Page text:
Mixed emotions in the Sarah Outen shore base. The last few days have seen great progress for Sarah. Even though she is just over 100 miles away from her starting point, her log reads over 200 miles. But, alas, not in the best direction. The Leeuwin Current has been doing its thing and Sarah has been unable to escape its grip, travelling south at speeds often reaching 3 knots. She is well on her way to Antarctica! So what do we do?!
She has been working hard. Many times a day she has tried to row sideways to the current and this has paid off in hard earned miles west. And the more west she gets the quicker she will get away from the current. Today was quite frustrating as you could see that she was trying all sorts of combinations and nothing seemed to be working. Motivation came from many sources, including experienced ocean rowers Roz Savage and Sally Kettle. They have both been on the phone with Sarah, helping her put her reality into context. It must be great for Sarah to listen to the wise words of two other people who can understand exactly what she’s going through. Girl Power!
But the really happy moment of the day came around lunch time when local sailor and Paralympic Gold Medallist Jamie Dunross sailed solo towards Sarah’s position. “You’ll never believe who just showed up! It’s Jamie! He’s come over to say hello!” – shouted a very happy rower on the phone. Jamie is a top sailor who is training for some pretty big trips, so this must have been an interesting exercise for him, especially as he described conditions as being quite tough, with large waves and strong head winds. This mid-ocean meeting lasted for about an hour and it must have been quite sureal for both of them! You just don’t show up for tea and biscuits mid-ocean like that!
As the day went by Sarah’s course only got worse, heading east of south on some occasions. We really needed a wind shift to help her get out west more. At one point there was not much more she could do, as she points out herself in a mid afternoon message;
JUST SHIPPED OARS. BEING BLOWN BACK FASTER THAN I CAN ROW. I CANT SEE WHAT ELSE TO DO.
So our rower has been sleeping all afternoon, and here we were thinking that she was doing some work! But this was a wise move, because if Sarah is to last the length of this Marathon, she has to be able to find the resolve to stop and rest as much as to get up and row. She has just woken up, the conditions are calmer and she will try to row a few hours now. Having said that, whilst on the phone, in what must have been a 10min session, 3 or 4 large waves broke over the boat. I could hear them loud and clear! And Sarah sounded cool about this! “Oh look, wow, that was a big one… big wave…. How cool is that! Cool Beans!” – This is a clear evolution in her state of mind compared to only 2 days ago when she would have been rather scared and sea sick. The human mind has a fantastic ability to just adapt. Sarah just sounded well rested and truly happy. Isn’t that great? Good on ya girl!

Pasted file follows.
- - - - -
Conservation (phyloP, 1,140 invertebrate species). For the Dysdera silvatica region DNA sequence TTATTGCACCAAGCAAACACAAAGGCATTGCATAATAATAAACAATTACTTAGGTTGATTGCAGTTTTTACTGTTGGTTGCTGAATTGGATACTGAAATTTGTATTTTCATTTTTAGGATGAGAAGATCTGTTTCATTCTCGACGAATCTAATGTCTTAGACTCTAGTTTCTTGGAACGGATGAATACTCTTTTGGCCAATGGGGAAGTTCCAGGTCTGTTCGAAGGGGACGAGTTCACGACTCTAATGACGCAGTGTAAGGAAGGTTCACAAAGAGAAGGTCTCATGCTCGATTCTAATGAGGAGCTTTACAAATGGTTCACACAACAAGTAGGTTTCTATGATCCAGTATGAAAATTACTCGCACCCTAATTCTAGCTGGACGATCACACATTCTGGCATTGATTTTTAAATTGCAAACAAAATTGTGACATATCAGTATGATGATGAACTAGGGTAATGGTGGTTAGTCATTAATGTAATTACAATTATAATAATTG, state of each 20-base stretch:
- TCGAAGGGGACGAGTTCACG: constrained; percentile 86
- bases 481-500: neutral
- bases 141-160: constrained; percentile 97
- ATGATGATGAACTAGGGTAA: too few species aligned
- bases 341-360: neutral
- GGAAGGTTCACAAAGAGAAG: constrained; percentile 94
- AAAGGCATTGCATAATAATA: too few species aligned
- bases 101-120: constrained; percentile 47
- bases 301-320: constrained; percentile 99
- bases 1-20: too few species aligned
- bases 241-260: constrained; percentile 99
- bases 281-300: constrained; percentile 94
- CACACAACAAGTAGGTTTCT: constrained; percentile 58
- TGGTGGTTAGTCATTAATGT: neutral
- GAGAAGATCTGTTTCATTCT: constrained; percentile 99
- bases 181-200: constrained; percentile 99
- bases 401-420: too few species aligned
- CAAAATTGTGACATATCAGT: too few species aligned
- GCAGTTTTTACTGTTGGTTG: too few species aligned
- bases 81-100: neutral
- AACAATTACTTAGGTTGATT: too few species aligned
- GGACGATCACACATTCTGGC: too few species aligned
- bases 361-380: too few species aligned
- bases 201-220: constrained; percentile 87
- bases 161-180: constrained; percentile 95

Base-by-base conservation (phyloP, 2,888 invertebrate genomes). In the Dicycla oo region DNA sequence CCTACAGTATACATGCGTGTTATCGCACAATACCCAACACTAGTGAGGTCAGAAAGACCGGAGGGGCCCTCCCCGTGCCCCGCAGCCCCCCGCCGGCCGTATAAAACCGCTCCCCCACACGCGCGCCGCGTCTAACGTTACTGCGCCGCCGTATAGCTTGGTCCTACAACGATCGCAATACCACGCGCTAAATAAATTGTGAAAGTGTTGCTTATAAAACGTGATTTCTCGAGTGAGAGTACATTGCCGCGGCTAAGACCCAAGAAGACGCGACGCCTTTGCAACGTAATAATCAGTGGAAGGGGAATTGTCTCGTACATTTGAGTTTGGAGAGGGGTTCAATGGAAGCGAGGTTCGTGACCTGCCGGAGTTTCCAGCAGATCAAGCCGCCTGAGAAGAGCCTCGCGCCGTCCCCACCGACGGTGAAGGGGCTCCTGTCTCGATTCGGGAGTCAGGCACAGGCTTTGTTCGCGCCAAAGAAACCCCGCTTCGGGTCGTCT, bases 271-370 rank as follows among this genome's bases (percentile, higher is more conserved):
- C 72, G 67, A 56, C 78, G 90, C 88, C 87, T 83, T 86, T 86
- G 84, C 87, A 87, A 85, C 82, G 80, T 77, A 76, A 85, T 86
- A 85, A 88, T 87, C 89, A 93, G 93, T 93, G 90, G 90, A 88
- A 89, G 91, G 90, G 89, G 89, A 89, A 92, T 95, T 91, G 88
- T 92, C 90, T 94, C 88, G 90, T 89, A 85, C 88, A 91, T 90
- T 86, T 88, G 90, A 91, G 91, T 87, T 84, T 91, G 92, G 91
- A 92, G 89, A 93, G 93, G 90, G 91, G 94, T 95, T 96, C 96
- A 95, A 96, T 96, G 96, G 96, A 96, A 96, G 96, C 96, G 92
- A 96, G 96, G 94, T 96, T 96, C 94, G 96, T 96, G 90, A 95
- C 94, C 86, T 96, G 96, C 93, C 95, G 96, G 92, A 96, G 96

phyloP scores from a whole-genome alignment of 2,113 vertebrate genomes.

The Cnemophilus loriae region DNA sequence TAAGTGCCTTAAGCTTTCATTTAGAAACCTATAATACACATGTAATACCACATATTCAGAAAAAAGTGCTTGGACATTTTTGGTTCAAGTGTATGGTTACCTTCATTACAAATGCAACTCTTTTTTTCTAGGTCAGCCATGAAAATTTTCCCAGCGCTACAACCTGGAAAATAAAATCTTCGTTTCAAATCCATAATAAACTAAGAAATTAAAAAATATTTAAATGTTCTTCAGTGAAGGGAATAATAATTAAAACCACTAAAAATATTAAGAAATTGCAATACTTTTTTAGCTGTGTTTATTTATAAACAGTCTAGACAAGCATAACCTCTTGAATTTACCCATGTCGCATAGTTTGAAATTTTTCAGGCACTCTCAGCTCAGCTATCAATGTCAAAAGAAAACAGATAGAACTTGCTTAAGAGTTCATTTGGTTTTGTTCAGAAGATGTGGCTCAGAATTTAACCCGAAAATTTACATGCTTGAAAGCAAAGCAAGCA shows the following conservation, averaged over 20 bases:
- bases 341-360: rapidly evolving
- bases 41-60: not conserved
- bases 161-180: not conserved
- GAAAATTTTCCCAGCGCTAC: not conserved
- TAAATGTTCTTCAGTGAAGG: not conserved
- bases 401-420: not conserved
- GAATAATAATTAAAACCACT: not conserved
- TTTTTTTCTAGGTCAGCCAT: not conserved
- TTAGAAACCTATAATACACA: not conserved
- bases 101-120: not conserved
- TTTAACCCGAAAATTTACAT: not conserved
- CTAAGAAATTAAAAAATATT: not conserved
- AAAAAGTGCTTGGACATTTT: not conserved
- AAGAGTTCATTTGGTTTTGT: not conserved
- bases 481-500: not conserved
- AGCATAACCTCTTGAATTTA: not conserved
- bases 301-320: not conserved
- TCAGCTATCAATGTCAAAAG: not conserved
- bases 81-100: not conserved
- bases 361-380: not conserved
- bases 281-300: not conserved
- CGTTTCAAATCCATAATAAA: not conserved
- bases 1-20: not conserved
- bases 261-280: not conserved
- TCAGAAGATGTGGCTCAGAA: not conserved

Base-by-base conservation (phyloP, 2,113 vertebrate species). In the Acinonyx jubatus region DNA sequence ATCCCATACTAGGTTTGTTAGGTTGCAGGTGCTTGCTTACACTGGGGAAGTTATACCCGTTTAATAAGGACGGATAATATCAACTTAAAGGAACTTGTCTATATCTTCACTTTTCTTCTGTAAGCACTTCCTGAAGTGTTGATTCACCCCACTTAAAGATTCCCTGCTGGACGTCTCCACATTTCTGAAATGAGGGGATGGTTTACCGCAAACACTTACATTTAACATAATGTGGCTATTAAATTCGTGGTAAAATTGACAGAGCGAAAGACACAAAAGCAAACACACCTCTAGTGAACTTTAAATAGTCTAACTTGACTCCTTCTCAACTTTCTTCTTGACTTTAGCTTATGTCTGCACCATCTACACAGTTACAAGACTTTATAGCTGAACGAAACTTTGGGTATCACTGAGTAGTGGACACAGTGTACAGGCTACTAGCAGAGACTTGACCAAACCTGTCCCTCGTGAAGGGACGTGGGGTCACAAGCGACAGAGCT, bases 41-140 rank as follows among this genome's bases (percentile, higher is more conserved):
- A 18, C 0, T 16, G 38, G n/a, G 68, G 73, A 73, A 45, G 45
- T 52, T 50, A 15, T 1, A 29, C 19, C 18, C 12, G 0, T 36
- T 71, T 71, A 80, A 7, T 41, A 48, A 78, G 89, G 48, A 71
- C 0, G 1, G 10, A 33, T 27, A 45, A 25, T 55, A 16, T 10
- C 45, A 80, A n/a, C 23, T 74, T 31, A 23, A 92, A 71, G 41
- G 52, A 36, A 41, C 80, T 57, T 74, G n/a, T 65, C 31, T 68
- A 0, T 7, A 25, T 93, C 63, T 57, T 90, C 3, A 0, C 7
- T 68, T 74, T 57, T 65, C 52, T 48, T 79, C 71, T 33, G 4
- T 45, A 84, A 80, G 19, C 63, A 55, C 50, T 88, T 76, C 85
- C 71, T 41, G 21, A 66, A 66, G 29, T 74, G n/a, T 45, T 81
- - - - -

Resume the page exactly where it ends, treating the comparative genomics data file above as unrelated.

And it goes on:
So, what’s the plan now, I hear you ask. Well, to just keep going. The wind will blow from the south and then south east for most of Friday and Saturday. This will help her get west. Good timing too because as she has come further south the current has weakened. All things considered she may be clear and heading west properly by Saturday night.
In the meantime this is me now signing out from the Royal Perth Yacht Club and Fremantle, Australia. My flight back home to Portugal leaves at sunrise.
On behalf of Sarah and her sponsors and supporters (you lot! :)) I would like to thank everyone in Australia for their energy, good vibes and sense of humor. A real family spirit has helped Sarah in many ways and everybody has been very kind and generous in not only their time and advice but endless logistical support. THANK YOU!!